Send to

Choose Destination
FEMS Microbiol Ecol. 2018 Dec 24. doi: 10.1093/femsec/fiy241. [Epub ahead of print]

The human skin microbiota is a rich source of bacteriocin producing staphylococci which kill human pathogens.

Author information

Teagasc Food Research Centre, Moorepark, Fermoy, Co. Cork, Ireland.
School of Microbiology, University College Cork, Ireland.
APC Microbiome Ireland, University College Cork, Ireland.


The demand for novel antimicrobial therapies due to the threat posed by antimicrobial resistance has resulted in a growing interest in the protective role of our skin bacteria, and the importance of competition between bacteria on the skin. A survey of the cultivable bacteria on human skin was undertaken to identify the capacity of the skin microbiota to produce bacteriocins with activity against skin pathogens. Twenty-one bacteriocins produced by bacteria isolated from seven sites from each subject exhibited inhibition spectra ranging from broad to narrow range, inhibiting many Gram-positive bacteria, including opportunistic skin pathogens such as Propionibacterium acnes (recently renamed Cutibacterium acnes), Staphylococcus epidermidis, and methicillin-resistant Staphylococcus aureus (MRSA). Sequencing indicated that the antimicrobial-producing isolates were predominately species/strains of the Staphylococcus genus. Colony mass spectrometry revealed peptide masses which do not correspond to known bacteriocins. In an era where antibiotic resistance is of major concern, the inhibitory effect of novel bacteriocins from bacteria of skin origin demonstrates the antimicrobial potential that could be harnessed from within the human skin microbiota.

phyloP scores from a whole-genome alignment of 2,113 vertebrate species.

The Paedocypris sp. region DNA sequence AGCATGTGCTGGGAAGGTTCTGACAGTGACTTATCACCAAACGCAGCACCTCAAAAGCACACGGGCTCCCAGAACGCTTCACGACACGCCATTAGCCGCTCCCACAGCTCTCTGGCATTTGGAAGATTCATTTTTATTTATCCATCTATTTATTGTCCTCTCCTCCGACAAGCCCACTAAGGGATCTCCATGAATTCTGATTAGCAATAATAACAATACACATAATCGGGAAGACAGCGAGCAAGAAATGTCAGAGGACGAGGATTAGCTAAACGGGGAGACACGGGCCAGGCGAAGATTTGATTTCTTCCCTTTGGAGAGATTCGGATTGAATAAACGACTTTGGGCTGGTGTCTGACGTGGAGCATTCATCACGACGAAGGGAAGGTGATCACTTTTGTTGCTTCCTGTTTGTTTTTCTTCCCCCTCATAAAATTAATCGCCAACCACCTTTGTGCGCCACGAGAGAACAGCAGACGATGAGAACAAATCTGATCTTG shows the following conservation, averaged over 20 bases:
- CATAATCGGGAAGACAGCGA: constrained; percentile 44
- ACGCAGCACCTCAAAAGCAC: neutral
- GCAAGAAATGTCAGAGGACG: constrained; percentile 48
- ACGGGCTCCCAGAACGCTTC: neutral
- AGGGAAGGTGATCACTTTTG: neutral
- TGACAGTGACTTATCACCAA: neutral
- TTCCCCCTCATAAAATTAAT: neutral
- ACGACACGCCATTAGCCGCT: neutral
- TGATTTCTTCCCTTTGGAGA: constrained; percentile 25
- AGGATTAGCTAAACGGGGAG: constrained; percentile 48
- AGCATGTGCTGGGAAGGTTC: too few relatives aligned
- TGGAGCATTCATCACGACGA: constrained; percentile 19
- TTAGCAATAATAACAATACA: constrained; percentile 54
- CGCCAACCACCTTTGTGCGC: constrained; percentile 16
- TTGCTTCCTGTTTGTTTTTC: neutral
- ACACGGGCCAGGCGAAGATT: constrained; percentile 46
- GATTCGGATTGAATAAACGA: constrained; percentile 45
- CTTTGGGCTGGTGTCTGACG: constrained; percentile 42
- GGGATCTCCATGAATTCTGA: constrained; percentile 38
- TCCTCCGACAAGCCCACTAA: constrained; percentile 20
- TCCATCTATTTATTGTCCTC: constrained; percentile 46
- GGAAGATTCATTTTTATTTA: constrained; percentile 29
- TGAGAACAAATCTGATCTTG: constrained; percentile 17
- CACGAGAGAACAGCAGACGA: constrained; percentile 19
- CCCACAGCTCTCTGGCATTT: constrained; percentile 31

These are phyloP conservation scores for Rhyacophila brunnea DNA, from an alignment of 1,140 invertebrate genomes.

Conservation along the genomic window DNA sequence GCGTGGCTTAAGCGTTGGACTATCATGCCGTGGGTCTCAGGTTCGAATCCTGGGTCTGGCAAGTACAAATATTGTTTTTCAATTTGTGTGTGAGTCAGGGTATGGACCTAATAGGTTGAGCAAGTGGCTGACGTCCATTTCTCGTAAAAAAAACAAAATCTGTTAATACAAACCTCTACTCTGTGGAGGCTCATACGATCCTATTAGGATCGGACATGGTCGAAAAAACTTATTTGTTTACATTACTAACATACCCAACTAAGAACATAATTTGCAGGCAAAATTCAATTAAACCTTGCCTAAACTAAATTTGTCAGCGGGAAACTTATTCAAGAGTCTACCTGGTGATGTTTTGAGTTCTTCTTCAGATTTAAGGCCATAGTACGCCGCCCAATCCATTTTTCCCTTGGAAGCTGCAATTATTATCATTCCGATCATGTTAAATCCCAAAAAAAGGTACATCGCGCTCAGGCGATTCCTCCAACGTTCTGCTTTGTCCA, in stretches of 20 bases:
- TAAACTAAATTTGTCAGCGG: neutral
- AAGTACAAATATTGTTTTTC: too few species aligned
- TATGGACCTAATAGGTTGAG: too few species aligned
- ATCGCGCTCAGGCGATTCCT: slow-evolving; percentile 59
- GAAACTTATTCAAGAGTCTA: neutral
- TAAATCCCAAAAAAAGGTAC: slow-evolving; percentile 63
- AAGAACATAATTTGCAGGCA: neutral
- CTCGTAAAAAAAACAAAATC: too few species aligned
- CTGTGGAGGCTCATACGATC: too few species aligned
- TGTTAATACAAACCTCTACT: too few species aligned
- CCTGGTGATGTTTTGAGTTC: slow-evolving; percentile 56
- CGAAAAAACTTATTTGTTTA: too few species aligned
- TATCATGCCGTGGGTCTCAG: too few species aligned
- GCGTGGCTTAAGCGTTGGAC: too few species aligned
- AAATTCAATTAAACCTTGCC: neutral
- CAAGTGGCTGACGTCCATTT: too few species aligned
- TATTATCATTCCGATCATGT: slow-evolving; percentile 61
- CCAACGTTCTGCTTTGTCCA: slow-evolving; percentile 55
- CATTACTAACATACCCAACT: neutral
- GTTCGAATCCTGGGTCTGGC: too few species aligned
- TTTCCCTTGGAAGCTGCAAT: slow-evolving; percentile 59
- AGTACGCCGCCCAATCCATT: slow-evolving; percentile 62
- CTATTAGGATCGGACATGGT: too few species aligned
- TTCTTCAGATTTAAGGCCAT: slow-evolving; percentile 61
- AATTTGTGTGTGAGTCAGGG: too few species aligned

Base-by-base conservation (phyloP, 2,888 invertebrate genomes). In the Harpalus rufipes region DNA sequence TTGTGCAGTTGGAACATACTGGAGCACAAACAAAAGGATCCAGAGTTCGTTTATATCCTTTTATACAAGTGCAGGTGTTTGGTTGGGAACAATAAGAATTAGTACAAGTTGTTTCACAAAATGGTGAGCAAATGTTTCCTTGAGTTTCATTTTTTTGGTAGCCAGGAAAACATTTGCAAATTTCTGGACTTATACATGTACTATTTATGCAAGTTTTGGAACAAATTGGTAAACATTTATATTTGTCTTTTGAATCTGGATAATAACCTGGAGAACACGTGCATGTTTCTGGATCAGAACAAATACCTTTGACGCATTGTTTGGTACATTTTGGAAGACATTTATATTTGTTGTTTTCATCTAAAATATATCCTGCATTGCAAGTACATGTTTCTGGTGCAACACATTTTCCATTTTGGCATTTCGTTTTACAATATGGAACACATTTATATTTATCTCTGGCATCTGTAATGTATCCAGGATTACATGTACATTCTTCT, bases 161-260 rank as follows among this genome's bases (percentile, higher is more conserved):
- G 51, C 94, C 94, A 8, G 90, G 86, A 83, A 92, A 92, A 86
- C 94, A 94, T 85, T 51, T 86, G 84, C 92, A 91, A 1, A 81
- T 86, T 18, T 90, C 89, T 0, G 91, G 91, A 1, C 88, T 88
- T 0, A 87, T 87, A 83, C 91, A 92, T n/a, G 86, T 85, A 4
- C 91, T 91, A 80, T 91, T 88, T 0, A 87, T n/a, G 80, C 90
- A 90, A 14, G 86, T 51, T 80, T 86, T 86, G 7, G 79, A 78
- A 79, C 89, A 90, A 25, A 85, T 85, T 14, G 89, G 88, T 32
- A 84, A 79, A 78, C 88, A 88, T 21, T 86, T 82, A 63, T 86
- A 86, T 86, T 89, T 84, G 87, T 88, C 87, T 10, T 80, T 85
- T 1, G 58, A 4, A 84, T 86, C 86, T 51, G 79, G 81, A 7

Supplemental Content

Full text links

Icon for Silverchair Information Systems
Loading ...
Support Center